LMS Fowler Class 4F

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LMS Fowler Class 4F
Stockport 2 railway geograph-2189845.jpg
44444 at Stockport, 1950
Type and origin
Power type Steam
Designer Henry Fowler
Builder
Build date 1924–1941
Total produced 575
Specifications
Configuration 0-6-0
UIC classification C h2
Gauge 4 ft 8 12 in (1,435 mm)
Driver diameter 5 ft 3 in (1.600 m)
Length 52 ft 0 18 in (15.853 m)
Locomotive weight 48.75 long tons (49.53 t)
Tender weight 41.20 long tons (41.86 t)
Fuel type Coal
Fuel capacity 4 long tons (4.1 t)
Water capacity 3,500 imp gal (16,000 l; 4,200 US gal)
Boiler LMS type G7S
Boiler pressure 175 lbf/in2 (1.21 MPa)
Firegrate area 21 sq ft (2.0 m2)
Heating surface:
– Tubes and flues
1,034 sq ft (96.1 m2)
– Firebox 124 sq ft (11.5 m2)
Superheater area 252 sq ft (23.4 m2) later 246 sq ft (22.9 m2)
Cylinders Two, inside
Cylinder size 20 in × 26 in (510 mm × 660 mm)
Valve gear Stephenson
Valve type Piston valves
Performance figures
Tractive effort 24,555 lbf (109.23 kN)
Career
Operator(s)
Power class 4F
Axle load class BR: Route Availability 5
Withdrawn 1959–1966
Disposition 3 Preserved, remainder scrapped
An earlier view of 44458, this time passing Water Orton.

The London Midland and Scottish Railway (LMS) Fowler 4F is a class of 0-6-0 steam locomotive designed for medium freight work. They represent the ultimate development of Midland Railway's six coupled tender engines. Many trainspotters knew them as "Duck Sixes", a nickname derived from their wheel arrangement.[1]

Background[edit]

The 4F was based on the 197-strong Midland Railway 3835 Class of 1911, with only a few modifications, primarily the adoption of left-hand drive in favour of right-hand drive. They originally had been designed by Henry Fowler, who from 1925 became CME of the LMS.

Midland Railway locomotives were notorious for their short axle-box bearings, which were prone to overheating. Why this poor design feature was perpetuated is a complete mystery but, unfortunately, the LMS 4F inherited it.

Construction[edit]

4129 with number on the tender, pre-1928

The LMS constructed 530 of the locomotives between 1923 and 1928, numbered sequentially from where the Midland engines left off from 4027. A further 45 examples were reluctantly authorised by William Stanier in 1937 at the behest of the operating department.

The missing numbers (4)4557–61 relate to five locomotives built for the Somerset and Dorset Joint Railway to the Midland Railway 3835 Class design in 1922, and taken into LMS stock in 1930.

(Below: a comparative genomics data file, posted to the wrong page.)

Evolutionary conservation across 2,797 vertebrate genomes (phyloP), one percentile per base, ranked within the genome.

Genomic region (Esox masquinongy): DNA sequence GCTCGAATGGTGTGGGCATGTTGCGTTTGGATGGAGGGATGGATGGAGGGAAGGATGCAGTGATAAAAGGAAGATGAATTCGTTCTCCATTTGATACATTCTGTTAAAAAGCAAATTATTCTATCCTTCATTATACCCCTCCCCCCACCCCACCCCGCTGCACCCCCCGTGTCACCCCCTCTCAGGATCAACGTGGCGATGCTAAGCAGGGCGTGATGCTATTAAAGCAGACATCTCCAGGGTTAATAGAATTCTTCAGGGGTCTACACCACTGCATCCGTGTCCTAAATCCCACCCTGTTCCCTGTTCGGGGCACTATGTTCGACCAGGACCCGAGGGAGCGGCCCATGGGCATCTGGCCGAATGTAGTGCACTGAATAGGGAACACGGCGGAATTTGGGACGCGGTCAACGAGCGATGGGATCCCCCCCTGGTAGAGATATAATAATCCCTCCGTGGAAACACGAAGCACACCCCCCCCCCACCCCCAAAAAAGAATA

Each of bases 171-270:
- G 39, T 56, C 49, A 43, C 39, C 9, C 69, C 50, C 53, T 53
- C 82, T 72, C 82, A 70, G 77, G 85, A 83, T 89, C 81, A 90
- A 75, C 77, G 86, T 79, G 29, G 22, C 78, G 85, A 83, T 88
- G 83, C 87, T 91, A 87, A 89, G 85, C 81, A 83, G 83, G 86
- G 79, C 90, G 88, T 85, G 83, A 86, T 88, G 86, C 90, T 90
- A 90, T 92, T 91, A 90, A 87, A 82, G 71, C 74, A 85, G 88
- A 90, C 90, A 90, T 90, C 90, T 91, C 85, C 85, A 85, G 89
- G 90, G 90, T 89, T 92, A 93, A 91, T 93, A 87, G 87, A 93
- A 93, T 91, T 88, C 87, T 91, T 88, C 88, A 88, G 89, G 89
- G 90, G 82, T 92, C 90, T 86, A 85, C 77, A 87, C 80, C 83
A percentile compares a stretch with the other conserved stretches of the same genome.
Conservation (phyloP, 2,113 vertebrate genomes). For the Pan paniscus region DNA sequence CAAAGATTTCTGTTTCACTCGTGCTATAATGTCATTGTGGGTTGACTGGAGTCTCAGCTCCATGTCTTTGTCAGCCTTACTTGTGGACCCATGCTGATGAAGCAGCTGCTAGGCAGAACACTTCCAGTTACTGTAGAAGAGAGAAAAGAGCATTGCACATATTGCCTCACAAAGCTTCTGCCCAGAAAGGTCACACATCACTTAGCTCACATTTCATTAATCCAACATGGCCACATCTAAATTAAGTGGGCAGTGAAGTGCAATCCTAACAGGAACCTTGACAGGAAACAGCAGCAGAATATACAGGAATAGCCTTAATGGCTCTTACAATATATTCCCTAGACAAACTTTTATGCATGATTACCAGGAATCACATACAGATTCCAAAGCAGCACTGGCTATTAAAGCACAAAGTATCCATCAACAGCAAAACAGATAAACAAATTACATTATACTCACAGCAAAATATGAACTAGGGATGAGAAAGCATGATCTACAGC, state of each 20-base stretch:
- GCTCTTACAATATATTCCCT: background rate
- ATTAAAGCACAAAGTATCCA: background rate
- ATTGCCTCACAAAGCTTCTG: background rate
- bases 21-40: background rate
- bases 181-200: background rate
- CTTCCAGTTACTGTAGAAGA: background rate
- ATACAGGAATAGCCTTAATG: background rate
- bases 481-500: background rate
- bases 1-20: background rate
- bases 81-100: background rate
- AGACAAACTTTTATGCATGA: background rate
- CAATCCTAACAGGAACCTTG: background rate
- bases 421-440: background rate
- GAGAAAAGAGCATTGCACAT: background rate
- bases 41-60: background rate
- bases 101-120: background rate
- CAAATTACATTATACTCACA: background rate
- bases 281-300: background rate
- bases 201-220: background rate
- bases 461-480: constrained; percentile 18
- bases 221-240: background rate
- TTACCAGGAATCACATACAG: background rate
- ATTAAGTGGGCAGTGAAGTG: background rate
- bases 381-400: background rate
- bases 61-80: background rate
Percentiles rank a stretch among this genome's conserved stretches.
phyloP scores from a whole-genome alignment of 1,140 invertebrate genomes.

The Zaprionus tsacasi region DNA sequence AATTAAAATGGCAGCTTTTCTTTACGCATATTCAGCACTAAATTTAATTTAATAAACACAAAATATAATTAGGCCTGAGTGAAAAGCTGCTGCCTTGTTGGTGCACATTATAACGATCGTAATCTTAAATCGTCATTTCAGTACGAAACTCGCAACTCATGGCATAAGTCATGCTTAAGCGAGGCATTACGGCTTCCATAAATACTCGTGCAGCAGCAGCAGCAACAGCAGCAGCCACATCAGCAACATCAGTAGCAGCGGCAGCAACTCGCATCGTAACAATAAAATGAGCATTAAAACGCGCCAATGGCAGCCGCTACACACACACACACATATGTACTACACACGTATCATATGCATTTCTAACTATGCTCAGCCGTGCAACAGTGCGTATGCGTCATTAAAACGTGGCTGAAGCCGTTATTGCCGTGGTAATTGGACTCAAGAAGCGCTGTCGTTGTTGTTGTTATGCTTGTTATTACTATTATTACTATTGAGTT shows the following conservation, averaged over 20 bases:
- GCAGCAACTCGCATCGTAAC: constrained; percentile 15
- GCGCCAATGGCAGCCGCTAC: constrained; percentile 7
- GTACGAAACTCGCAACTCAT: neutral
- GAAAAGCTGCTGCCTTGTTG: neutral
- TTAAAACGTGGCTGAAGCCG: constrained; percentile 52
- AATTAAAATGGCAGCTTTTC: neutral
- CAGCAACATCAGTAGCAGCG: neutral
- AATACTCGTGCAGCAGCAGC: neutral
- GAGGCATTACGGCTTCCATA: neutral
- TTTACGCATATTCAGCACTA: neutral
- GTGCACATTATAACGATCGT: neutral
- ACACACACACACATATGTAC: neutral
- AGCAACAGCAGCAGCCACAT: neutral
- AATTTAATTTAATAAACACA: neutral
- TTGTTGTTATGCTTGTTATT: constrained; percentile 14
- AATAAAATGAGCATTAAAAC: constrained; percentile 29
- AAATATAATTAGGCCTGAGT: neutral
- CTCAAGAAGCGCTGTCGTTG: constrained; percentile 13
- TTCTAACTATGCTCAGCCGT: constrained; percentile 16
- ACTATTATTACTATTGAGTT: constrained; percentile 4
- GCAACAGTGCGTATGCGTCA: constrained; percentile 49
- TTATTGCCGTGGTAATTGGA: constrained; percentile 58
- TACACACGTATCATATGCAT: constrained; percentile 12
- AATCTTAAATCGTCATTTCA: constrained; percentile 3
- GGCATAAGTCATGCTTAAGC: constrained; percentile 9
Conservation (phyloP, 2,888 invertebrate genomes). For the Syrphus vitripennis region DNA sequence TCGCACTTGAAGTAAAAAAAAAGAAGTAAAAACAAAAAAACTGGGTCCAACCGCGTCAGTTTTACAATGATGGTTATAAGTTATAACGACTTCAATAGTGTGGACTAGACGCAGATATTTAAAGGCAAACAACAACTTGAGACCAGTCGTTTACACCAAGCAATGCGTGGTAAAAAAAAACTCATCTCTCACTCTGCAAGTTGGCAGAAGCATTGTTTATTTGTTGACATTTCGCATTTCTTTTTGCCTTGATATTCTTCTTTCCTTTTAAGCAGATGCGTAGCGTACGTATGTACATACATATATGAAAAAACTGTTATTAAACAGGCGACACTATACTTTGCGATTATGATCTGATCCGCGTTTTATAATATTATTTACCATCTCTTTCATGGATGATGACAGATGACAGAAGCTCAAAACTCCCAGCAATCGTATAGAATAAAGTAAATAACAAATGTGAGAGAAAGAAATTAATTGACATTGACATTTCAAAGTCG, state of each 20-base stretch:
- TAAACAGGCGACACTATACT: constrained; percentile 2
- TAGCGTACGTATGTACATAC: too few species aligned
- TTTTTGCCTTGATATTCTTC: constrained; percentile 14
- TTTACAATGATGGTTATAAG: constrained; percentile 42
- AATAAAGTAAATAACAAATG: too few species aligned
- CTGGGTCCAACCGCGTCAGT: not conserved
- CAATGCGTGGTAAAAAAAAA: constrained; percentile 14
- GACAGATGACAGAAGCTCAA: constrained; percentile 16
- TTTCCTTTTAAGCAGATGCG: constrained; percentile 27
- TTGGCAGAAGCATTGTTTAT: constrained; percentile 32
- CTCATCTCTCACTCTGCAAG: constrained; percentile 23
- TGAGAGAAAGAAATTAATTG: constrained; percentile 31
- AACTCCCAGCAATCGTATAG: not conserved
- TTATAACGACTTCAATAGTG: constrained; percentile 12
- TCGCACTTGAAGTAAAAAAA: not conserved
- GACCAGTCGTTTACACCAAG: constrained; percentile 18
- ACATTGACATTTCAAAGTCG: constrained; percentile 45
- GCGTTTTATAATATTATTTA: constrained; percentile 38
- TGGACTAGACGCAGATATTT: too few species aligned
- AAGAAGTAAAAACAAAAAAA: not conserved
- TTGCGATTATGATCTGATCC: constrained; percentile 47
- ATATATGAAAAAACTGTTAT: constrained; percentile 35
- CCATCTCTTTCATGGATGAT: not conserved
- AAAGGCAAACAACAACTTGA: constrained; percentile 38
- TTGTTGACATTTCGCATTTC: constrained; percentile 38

All entered British Railways stock in 1948. BR added 40000 to their numbers. They were all withdrawn between 1959 and 1966.

Accidents and incidents[edit]

  • On 12 February 1929, locomotive No. 4491 was hauling a freight train that was in a head-on collision with an express passenger train at Doe Hill station, Derbyshire due to a signalman's error. Two people were killed.[2]
  • On 4 September 1942, locomotive No. 4541 was hauling a freight train that overran the end of a loop in blackout conditions at Todmorden, Yorkshire and was derailed.[3]
  • On 6 June 1961, a locomotive of the class was running light when it was in a head-on collision with a freight train at Carlisle Citadel station, Cumberland.[3]

Withdrawal[edit]

Withdrawals from stock occurred between 1959 and 1966.

Year No. withdrawn Nos
1959 44
1960 41
1961 23
1962 74
1963 134
1964 151
1965 97
1966 11

Preservation[edit]

Preserved 44422 pulls into Holt station on the North Norfolk Railway.

Three LMS-built 4Fs survive, with the first-built LMS 4F No. (4)4027 is part of the National Railway Collection. In addition, one Midland 4F, No. (4)3924 has also survived.

Numbers Location Condition
LMS BR
4027 44027 Gloucestershire Warwickshire Railway Recently transferred from the Midland Railway - Butterley, overhaul now started and making steady progress
4123 44123 Avon Valley Railway Restoration in progress
4422 44422 Peak Rail Stored following a failed boiler examination

Models[edit]

The 4F has been modelled by Lima (O, OO, HO and N Gauge) and Graham Farish (N Gauge, still produced under the Bachmann label). Hornby, Bachmann and Airfix have also produced OO gauge versions.

References[edit]

  1. ^ Platforms Souls (Chap.1), Whittaker, Nicholas, Gollancz, London, 1995
  2. ^ Earnshaw, Alan (1991). Trains in Trouble: Vol. 7. Penryn: Atlantic Books. p. 22. ISBN 0-906899-50-8. 
  3. ^ a b Earnshaw, Alan (1990). Trains in Trouble: Vol. 6. Penryn: Atlantic Books. pp. 27, 39. ISBN 0-906899-37-0. 
Sources
  • David Hunt, John Jennison Bob Essery & Fred James LMS Locomotive Profiles No.10: The Standard Class 4 Goods 0-6-0s ISBN 1-905184-35-2 (pictorial supplement ISBN 1-905184-37-9)
  • Rowledge, J.W.P (1975). Engines of the LMS, built 1923–51. Oxford: Oxford Publishing Company. ISBN 0-902888-59-5. 

External links[edit]